ITIL Version 3: What you need to know

Information Technology Infrastructure Library (ITIL) Version 3 is a move to tie IT and business functions closer together, according to Ottawa-based chief architect Sharon Taylor.

“We went to all stakeholders and talked to them about what they felt truly reflected best practices of today and what would make ITIL better,” says Taylor. “The entire structure is new, and it reflects a move by the public to take a more business-centric approach.”

The result of a two-and-a-half-year development process, ITIL Version 3 looks to build on a thorough set of guidelines presented in previous releases by concentrating on the life-cycle management of IT services, rather than merely the execution of processes.

This means “looking at things like the capabilities and resources you have within a service portfolio – both those delivered today and what you have the capability to deliver in the future.”

When compared to Version 2, “there is a much broader focus on the planning elements and looking to see what markets as a service provider you should be in, which you shouldn’t be, and what capabilities and resources you want to develop,” Taylor adds.

Forrester analyst J.P. Garbani believes Version 3 is a good reflection of the technological times. Some processes included in Version 2 have simply proved themselves outdated because many software offerings have made them redundant, he says.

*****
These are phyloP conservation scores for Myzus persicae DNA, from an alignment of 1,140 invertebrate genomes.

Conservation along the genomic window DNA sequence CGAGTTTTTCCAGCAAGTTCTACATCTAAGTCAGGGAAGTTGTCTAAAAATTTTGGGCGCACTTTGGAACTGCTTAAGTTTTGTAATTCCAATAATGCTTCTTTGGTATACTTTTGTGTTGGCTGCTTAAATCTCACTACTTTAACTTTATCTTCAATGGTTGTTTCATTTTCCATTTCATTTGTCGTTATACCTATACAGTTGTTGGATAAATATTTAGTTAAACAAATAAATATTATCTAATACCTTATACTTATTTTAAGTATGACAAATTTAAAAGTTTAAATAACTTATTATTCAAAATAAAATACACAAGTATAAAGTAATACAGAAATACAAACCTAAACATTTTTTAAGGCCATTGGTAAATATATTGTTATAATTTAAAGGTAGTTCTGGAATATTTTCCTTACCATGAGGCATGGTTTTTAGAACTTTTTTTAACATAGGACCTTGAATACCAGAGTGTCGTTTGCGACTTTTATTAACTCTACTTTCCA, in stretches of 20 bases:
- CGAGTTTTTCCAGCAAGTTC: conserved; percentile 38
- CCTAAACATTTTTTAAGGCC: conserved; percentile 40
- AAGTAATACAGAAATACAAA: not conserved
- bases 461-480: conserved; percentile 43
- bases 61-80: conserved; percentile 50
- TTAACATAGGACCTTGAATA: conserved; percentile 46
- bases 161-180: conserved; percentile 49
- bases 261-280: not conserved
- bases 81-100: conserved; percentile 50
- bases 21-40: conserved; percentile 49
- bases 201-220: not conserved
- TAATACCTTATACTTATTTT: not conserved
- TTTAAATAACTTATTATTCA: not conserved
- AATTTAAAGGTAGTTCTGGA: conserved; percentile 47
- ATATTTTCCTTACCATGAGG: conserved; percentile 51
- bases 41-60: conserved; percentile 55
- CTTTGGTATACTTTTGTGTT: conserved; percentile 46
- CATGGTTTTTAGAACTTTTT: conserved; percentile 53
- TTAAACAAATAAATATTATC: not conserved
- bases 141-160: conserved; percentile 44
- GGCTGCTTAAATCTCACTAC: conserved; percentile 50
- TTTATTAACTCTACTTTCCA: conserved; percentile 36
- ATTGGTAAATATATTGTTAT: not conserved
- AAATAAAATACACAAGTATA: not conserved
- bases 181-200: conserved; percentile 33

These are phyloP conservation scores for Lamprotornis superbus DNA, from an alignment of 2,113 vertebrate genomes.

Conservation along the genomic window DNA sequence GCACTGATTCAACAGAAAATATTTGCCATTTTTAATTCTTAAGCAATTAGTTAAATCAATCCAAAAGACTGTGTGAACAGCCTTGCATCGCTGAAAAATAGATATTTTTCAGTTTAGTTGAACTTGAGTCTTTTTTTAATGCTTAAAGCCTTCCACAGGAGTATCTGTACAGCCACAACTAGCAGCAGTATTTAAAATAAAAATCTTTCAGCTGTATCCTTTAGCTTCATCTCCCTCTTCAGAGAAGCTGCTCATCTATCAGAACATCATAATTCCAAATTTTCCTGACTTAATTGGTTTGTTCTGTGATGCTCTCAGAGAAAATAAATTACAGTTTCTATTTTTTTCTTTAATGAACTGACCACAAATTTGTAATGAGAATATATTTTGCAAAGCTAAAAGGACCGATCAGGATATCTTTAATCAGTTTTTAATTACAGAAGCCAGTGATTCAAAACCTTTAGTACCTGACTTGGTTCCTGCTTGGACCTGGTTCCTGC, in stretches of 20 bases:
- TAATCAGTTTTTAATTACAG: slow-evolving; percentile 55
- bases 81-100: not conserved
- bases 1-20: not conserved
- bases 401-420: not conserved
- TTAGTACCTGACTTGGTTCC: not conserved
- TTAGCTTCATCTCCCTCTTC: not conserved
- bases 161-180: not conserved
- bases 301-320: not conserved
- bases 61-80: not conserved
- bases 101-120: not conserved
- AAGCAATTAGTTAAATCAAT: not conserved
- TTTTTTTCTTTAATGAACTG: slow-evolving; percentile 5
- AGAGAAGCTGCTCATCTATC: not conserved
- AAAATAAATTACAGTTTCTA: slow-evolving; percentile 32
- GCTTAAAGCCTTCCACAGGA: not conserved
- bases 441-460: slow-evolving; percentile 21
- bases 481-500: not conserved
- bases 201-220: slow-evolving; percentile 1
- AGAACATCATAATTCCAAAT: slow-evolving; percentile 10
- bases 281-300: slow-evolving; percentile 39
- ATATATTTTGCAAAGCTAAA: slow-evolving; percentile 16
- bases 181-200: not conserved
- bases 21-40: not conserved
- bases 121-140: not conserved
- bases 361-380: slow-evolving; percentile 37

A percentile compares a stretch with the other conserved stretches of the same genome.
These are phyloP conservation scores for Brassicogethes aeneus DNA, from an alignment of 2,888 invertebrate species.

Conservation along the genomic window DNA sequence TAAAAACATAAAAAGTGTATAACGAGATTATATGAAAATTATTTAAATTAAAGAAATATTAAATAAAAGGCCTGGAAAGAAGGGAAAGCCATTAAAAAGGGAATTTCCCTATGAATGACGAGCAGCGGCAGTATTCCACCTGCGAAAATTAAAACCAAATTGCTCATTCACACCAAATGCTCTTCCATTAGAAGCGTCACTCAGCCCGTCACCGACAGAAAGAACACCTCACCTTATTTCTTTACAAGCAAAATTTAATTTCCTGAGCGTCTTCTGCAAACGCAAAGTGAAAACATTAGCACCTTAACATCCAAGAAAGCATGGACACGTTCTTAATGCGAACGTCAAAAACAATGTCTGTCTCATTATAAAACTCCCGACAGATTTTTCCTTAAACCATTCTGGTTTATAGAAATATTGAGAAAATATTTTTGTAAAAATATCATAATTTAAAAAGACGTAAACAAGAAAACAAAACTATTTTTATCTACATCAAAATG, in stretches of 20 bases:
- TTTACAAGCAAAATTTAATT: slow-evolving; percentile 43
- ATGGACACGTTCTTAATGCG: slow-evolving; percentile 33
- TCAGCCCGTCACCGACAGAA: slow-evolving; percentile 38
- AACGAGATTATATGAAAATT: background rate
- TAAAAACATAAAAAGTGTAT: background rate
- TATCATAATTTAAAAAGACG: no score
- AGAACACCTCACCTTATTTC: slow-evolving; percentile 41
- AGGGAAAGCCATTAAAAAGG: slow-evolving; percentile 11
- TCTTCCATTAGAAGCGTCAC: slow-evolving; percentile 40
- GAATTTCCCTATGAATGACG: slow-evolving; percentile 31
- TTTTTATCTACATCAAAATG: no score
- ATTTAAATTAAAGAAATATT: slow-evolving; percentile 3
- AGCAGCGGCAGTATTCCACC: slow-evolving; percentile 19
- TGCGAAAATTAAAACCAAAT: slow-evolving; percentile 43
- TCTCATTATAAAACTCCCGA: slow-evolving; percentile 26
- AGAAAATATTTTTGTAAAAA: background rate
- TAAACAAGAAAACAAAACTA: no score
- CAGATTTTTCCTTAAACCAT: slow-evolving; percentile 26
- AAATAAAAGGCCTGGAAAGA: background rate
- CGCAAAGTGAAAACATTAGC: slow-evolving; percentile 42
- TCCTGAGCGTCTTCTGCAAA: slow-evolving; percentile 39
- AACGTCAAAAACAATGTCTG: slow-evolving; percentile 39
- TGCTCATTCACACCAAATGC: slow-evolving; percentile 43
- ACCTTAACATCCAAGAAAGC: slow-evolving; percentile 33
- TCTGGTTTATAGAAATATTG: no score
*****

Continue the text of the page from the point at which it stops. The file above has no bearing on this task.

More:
“[Today’s software products] provide more intelligence than the products we had 10 years ago. This changes the process because they may completely skip a step in the previous (ITIL) process, as the product provides more intelligence right out of the box,” Garbani says.

This new life-cycle orientation to ITIL allows all involved parties to get a firm idea of how the guidelines are affecting the organization and the return on investment in technology, Taylor says.

For those contemplating an ITIL implementation, Taylor advises that it involves cultural change and has to be done with a careful amount of planning and forethought.

“You can’t ram and refine ITIL,” she says. “Some organizations have taken the path of saying, ‘We are adopting ITIL and thou shalt do this or that.’ But when you don’t deal with the cultural sensitivities around ITIL, you tend to lose traction because people are your strongest success factor.”

Wynnan Rose, director of service management for the IT Services group, Ontario Ministry of Government Services, agrees and adds that the right kind of leadership is essential to ITIL success. Rose’s organization is an amalgamation of eight previously decentralized clusters that provided IT services to various ministries.

Bringing eight separate groups together, each with their own level of best practices and their own way of doing things, has hardly been a snap-of-the-fingers task, according to

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